One source of “hidden” answers is the estate inventory, which gives a sense of how your ancestor lived. His possessions might reveal his occupation, economic status, religious practices and ability to read. Compare the inventory to others from the area and time for a more-thorough picture. “When you get into the early [probate files],” says Rose, “you realize the scarcity of belongings in that time. Each item was so precious.”
A will might outline exactly how to divide a home, adds Rose. For example, a man might leave his house to his sons, but designate rooms for his widow and direct the sons to ensure she had firewood.
What — or who — isn’t in the will also speaks volumes. But don’t assume a child has fallen out of favor if she isn’t named or gets only a token. The child may have died or have already collected her inheritance, such as a daughter who’d received a marriage dowry. Your ancestor’s will might state his values — today such statements are more common and are often called ethical wills.
Don’t make your ancestor’s will the last place you look for genealogy answers. Take these steps as soon as you have an inkling where and when his will was filed or his estate probated. You may find the missing pieces you’ve been searching for.
Values, not Valuables
Wish you could learn who your ancestors actually were, beyond just the facts? You can ensure your descendants know a whole lot more about you — if you join the growing number of Americans who are creating ethical wills.
“An ethical will is a letter or statement about your values or what has meaning in your life,” says Donna Gold, a personal historian who conducts workshops on how to prepare such documents.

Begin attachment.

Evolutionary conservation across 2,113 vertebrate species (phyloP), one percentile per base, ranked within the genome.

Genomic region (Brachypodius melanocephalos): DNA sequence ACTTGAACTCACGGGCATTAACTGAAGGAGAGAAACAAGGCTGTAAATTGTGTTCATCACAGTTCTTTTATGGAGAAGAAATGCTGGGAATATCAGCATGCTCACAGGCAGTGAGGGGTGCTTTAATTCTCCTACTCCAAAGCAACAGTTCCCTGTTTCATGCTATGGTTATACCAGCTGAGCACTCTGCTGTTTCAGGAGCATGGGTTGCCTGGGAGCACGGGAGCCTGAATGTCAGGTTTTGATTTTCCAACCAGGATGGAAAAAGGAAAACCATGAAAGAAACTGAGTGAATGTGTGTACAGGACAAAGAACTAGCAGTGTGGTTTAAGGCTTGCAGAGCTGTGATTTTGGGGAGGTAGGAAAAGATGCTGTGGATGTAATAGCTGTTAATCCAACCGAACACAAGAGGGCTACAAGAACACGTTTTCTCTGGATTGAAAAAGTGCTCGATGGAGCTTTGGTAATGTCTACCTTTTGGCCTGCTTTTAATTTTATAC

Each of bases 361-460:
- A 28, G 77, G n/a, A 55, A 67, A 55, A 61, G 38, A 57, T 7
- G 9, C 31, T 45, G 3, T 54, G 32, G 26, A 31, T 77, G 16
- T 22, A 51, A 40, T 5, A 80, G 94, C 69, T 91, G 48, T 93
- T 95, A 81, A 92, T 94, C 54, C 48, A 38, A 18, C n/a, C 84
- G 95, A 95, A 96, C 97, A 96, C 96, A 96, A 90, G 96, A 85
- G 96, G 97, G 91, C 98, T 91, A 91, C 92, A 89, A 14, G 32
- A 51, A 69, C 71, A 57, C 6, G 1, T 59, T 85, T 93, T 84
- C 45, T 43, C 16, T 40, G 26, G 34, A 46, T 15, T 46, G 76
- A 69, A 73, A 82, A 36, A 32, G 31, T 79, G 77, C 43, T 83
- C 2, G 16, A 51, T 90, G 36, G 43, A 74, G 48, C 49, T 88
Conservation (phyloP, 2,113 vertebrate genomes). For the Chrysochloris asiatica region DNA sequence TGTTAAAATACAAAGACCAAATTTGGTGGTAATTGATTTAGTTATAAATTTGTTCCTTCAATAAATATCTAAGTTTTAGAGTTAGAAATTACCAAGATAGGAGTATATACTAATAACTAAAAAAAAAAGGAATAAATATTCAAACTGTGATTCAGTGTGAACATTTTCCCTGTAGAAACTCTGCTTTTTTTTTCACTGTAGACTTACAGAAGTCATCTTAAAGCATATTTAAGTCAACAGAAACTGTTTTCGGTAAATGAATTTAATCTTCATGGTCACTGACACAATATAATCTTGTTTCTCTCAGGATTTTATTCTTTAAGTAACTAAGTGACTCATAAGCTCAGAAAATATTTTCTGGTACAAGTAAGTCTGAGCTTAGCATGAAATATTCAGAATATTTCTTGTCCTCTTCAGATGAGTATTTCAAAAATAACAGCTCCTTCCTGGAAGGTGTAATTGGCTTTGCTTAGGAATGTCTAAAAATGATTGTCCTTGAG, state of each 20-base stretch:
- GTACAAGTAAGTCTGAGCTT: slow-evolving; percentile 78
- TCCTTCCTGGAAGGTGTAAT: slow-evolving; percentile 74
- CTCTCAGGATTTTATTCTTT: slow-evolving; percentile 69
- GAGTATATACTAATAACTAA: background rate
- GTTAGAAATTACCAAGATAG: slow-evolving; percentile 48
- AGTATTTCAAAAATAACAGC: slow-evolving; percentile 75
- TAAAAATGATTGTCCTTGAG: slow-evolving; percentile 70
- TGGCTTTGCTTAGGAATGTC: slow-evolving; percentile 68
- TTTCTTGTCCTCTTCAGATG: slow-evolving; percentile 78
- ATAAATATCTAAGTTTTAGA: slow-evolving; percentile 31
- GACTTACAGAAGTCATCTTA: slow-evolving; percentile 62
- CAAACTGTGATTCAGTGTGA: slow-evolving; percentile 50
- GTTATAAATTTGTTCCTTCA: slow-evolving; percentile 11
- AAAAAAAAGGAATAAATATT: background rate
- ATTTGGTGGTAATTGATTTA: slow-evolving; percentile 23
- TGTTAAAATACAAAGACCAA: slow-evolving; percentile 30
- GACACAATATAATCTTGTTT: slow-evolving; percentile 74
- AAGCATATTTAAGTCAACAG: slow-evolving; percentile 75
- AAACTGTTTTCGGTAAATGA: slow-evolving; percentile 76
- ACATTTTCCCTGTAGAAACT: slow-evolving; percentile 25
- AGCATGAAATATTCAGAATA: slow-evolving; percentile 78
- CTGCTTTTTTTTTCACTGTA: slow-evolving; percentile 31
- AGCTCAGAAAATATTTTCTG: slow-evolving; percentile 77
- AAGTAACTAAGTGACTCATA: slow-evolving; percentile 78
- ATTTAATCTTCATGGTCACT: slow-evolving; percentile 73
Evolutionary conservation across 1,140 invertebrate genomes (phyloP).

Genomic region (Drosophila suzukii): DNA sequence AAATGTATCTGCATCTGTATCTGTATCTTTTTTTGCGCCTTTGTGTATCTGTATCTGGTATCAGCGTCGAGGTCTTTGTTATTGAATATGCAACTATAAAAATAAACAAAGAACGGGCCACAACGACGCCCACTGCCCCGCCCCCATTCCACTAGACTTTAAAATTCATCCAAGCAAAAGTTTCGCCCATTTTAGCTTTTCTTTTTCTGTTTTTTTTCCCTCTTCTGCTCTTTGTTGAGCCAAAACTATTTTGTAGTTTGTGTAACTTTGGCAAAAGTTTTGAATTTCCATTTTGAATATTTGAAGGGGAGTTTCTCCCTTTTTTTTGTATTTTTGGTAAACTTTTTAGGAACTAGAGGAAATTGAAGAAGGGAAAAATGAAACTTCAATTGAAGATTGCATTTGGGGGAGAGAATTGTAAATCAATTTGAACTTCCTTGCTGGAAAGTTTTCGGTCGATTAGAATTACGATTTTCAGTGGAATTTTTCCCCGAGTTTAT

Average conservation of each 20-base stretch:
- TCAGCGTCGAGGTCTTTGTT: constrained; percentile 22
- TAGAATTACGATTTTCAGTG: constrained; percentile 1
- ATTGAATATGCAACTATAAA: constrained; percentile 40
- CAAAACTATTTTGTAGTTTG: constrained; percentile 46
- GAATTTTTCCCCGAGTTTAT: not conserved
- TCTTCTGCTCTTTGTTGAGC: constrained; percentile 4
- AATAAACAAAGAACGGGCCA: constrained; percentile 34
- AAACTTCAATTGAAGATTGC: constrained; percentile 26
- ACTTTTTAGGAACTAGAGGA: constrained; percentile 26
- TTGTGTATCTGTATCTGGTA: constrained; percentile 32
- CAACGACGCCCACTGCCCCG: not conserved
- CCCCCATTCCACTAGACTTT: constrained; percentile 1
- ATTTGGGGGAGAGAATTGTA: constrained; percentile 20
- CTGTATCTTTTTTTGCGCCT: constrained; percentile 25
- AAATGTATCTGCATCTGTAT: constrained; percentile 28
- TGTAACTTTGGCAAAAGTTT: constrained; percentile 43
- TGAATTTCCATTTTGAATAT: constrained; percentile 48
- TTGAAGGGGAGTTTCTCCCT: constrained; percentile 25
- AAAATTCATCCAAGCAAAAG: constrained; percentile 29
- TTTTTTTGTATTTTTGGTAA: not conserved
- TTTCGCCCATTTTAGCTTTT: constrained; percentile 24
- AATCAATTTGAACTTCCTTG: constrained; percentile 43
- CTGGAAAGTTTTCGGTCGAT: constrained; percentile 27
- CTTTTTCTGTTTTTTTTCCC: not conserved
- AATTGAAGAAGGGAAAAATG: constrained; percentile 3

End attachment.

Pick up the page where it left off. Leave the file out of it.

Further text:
Also known as a legacy letter or life letter, an ethical will leaves your heirs more than just money or property. You can use it to share family stories or words of wisdom, to explain why you left the good china to your daughter and the Matchbox car collection to your third cousin, or to tell your children or grandchildren what you couldn’t — or didn’t want to — while you were alive.
The Torah first described ethical wills some 3,000 years ago, and the Bible also contains references. While generations have long passed down family history and values orally, today’s legacy letters do the job in writing. “People are realizing there’s an absence,” Gold says about why written ethical wills are becoming more common. “Perhaps it’s that we’re more scattered and we’re not getting those stories.”
Want to make sure your descendants don’t miss out? Gold suggests attending a class or a workshop on ethical wills, reading a how-to book or just starting to write. Once you’ve prepared the document, store it in a secure location such as a safety deposit box or with your lawyer. Or you might share it with friends and family while you’re alive.
“I think it’s important to actually put it in writing in a document that is as valued as the will is,” says Gold. “It’s a continuum of family.”
Where There’s a Will